In the last twenty-four hours, the country has had its attention drawn, yet again, to the sight of a young, black girl being thrown around by a law enforcement officer of undoubtedly superior size and strength. (In case you’ve forgotten, it happened at a Dallas pool party earlier this year).
But this one stung a little bit more. This one happened at home — this was a student at Spring Valley High School, which is just a two-minute drive from my mother’s house (located in the well-to-do Spring Valley sub-division). My father and uncles are Spring Valley graduates. And while the Spring Valley Vikings were loathed enemies for us Richland Northeast Cavaliers, the fact is, pretty much all of us had friends, or at least acquaintances, who attended there. We were all, at some point, family (even if our main shared value was gratitude at not being a student in Richland District One…).
The point is, this literally hits close to home. (If you’re looking for details, here’s the most recent reporting from The State, my hometown paper)
Now, not surprisingly, I have many, many thoughts about this incident. Some are more significant than others. Some are going to require more time, and reflection.
For the moment, I’m stuck on this one — and it’s admittedly kind of petty, and only tangentially related. But I’m gonna roll with it.
My Facebook feed has been something of a roller-coaster on this issue. I take very seriously the idea of not “un-friending” people because we share different opinions or worldviews. I do not want to live in a bubble. I do not want to shut myself off from ideas that challenge my own. Granted, I have been “un-friended” by a few people in the past, almost always because of heated political discussions. But I have never taken that step myself. I just don’t want differences of opinion to matter more than the relationship itself.
Moments like this, though, make me question that policy.
I look at what people say, and I have to wonder — can I really be friends with this person? And I should point out, these aren’t just random online connections. I have a strict policy of never “friending” someone I haven’t actually met in person. So I’m talking about folks I know. Guys I grew up with. I look at the things that are said, and I think — why do I allow this in my life?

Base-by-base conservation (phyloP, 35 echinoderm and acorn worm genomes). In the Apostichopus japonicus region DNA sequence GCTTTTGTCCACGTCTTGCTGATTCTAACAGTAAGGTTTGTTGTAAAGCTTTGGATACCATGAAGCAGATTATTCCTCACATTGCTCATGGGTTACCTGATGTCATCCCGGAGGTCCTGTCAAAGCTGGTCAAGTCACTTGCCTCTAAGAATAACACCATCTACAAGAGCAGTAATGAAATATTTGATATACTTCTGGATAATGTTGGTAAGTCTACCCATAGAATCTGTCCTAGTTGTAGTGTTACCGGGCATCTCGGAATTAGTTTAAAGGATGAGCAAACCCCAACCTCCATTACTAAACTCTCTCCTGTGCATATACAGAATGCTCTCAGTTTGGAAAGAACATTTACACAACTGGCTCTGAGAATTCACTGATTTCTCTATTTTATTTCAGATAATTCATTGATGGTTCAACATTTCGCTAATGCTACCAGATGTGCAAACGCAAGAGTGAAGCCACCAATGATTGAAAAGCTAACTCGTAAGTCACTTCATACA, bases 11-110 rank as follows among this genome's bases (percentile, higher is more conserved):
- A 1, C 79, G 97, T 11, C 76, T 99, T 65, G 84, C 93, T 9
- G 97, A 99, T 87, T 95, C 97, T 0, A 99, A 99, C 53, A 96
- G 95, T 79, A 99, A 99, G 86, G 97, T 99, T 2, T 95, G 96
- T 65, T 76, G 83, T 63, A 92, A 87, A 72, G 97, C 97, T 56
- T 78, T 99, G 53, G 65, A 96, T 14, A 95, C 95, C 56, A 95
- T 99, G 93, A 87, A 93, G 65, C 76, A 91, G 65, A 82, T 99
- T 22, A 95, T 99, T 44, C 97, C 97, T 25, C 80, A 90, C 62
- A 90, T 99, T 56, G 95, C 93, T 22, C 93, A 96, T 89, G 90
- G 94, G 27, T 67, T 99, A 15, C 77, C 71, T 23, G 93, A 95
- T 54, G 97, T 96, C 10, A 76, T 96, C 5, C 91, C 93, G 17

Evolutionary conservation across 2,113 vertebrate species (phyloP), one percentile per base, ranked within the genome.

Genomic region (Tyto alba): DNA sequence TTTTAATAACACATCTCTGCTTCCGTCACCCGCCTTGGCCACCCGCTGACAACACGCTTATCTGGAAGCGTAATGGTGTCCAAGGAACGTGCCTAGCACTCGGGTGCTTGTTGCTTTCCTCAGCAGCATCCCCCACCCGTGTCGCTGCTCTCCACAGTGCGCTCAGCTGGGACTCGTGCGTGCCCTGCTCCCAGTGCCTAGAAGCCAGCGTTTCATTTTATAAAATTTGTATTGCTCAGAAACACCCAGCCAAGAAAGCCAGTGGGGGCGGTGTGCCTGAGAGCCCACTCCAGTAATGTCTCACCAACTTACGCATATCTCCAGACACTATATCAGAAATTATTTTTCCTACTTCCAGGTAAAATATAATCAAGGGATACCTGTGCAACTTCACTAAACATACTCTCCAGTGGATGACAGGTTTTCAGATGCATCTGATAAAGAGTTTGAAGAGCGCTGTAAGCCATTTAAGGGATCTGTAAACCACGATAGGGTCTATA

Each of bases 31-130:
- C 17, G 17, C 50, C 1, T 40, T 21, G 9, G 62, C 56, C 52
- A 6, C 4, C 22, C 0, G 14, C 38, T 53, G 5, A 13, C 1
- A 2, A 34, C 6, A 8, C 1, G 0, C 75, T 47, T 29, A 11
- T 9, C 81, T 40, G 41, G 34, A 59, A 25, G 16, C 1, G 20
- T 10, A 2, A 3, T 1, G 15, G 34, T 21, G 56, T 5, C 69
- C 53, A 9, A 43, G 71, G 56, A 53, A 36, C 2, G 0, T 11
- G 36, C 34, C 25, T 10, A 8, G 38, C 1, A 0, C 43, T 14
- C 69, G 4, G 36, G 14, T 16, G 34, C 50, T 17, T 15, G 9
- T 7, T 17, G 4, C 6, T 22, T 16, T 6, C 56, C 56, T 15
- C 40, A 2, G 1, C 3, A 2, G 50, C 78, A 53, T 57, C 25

To be specific, I see friends online responding to the incident at Spring Valley by saying, in effect:
- she deserved what happened, because she was being disrespectful
- the officer was therefore doing nothing wrong, and was appropriately fulfilling his duty
- that race doesn’t factor into the incident at all
- and that they, or their children, would never act that way in school because they’d get beaten at home if they did
I have a lot to say about each one of those points.
But for now, I will just say this — I am so saddened, and sickened, that people I know, and care for, and consider friends, see the world in such a way that a girl can be thrown across a classroom simply for the “crime” of being “disrespectful” and it will be considered fair and just. People who will look at this child… or the child in Dallas… or protestors in Baltimore and Ferguson… and not hesitate to agree when they are referred to as “thugs”, “mongrels”, “animals”.
This is not a particularly useful way of addressing the situation, I know that. I’ve made it about me and my own issues. Issues which register as mere discomfort while I sit safely in my middle-class apartment in liberal Massachusetts. Issues which pale in comparison to those of a community that continues to live with a target on its back, in spite of decades of struggle and hard-won progress.
But this is the part of the issue I’m capable of discussing right now. The other stuff… the stuff that matters… that’s going to take a little more time.